I see the objects with their intricate details – I see the patterns that each plant builds and how they connect and separate. I am also technical so I see the flora in a mechanical way – and I photograph the plant and frame the picture exactly as I am going to paint it. For example in the Heliconia series– these plants are native to the Caribbean and South Florida – I took several pictures to create each painting.

You have a unique and vivid color scheme and depth.  How do you create your style?
I never use black – for the shadowing – it’s a darker version of the color featured so if in the petal there is a petal wilted – it’s a dark purple. I mix my own colors from the primaries. The four basics; red, yellow, blue and white. I love to create the colors I add and blend until I find an exact match to my photographs… to the plant or flower.

Was there a moment of epiphany that had you decide to become an artist?
My grandparents were all artists and so was my dad. He inspired me in my first career as a mechanic in the Air Force. My dad was with NASA and worked on the Apollo 11 mission.As a child – I was intimidated by paint – I worked with pencils and pastels. I loved to draw peoples’ hands. I would sneak in art books and
draw on my own. I worked with my dad as a commercial artist in Colorado and I was deeply influenced by the diversity of the material I was exposed to, including tools and heavy equipment. My daily routine ranged from post-hole digging for mounting signage to hand lettering roadside billboards on scaffolding in the winter.  I also was one of the last artists in the area who hand cut mylar for silk screening, before it changed over to photographic and digital technology.

What are some recent exhibits wherein your work was featured?
International Cultural Exchange – Somewhere, Nowhere, You Can Live in Paradise, Queen’s Park Gallery, Barbados – 2011; Carib~bean, The Way You Like It - August 2010; International Cultural Exchange - As Far As The Eye Can See, Universidad del Sagrado Corazon, Puerto Rico – March 2010; Williams Island Annual Art Walk – February 2010; Ramble Event, Fairchild’s Botanic Garden – November 2009.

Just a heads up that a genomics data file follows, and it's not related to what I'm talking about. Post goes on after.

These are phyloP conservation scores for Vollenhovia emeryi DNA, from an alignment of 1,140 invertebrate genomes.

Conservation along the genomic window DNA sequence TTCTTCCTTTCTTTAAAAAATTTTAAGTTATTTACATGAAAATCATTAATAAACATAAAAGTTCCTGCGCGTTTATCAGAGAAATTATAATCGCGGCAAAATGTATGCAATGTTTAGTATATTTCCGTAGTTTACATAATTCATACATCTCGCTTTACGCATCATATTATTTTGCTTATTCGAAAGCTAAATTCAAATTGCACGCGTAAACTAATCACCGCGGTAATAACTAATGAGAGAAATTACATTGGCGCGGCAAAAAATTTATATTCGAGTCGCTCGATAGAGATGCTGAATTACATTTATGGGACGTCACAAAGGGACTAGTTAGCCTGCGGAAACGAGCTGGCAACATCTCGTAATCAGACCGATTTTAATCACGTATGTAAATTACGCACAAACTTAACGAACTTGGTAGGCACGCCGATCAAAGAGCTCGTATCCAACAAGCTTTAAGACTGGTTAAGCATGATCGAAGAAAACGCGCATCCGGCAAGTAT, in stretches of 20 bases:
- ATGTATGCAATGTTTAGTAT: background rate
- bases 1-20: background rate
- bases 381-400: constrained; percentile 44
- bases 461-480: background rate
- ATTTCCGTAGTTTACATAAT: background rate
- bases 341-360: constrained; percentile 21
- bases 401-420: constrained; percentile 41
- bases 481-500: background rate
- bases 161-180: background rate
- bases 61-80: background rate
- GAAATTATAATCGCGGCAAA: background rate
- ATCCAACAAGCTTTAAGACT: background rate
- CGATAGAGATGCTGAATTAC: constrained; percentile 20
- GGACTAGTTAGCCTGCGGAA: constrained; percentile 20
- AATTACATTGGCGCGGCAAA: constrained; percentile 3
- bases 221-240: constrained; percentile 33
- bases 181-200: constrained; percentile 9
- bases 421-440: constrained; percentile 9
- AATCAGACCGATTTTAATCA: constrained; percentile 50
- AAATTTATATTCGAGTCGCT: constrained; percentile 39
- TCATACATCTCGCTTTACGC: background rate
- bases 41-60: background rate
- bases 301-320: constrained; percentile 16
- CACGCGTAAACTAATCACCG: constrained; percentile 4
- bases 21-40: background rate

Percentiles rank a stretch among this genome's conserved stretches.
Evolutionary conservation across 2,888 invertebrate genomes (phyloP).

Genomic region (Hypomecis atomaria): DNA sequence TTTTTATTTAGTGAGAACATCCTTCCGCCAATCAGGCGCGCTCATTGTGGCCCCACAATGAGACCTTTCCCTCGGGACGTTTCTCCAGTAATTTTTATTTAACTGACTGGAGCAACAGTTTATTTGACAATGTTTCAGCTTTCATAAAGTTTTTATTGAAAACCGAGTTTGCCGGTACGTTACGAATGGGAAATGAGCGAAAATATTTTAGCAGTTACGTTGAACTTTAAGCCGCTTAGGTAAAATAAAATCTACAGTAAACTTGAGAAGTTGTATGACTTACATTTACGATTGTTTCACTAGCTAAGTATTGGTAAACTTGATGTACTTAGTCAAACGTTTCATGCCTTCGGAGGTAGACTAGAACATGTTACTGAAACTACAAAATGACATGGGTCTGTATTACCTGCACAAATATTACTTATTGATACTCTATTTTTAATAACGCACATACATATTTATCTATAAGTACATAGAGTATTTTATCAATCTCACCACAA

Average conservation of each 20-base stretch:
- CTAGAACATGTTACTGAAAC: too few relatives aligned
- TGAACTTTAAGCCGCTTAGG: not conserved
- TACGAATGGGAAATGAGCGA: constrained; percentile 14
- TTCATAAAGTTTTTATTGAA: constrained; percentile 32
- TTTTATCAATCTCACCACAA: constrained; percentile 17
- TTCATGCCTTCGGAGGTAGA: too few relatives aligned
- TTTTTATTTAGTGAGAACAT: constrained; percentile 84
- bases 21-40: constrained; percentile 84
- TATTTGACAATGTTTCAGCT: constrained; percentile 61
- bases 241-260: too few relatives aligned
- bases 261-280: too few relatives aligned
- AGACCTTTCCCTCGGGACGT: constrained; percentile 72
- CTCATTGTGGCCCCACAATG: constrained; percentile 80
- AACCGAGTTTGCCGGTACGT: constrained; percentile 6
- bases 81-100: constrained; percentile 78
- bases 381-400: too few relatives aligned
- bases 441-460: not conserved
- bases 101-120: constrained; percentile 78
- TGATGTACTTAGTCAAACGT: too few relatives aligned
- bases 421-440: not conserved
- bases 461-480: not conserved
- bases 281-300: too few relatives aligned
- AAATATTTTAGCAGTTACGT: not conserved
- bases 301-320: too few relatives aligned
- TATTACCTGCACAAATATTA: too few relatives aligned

Finally – please share with us a message that you would like to have AT readers “listen to” as a voice of an artist.
I work in a gallery – sadly, many times I see there is no value for arts and since art is selective, personal and everyone’s view on it is different I would want philanthropists to never stop looking to fund to produce works of art. If you do not value the arts you eliminate documentation of civilization – through paintings, sculptures , fabrics and so many other mediums. Painting is an emotional process. If I can not make art – it drives me crazy – I NEED to be an artist!!! I do carpentry – sculpture – design. BUT artists cannot work for free. It’s very difficult to make a living as an artist. Time, support and money is what is needed to support us. If I could create a career path for artists I would envision stipends to create a series of work for corporations or individuals. Devotion and time – those are the true commodities to create a body of work.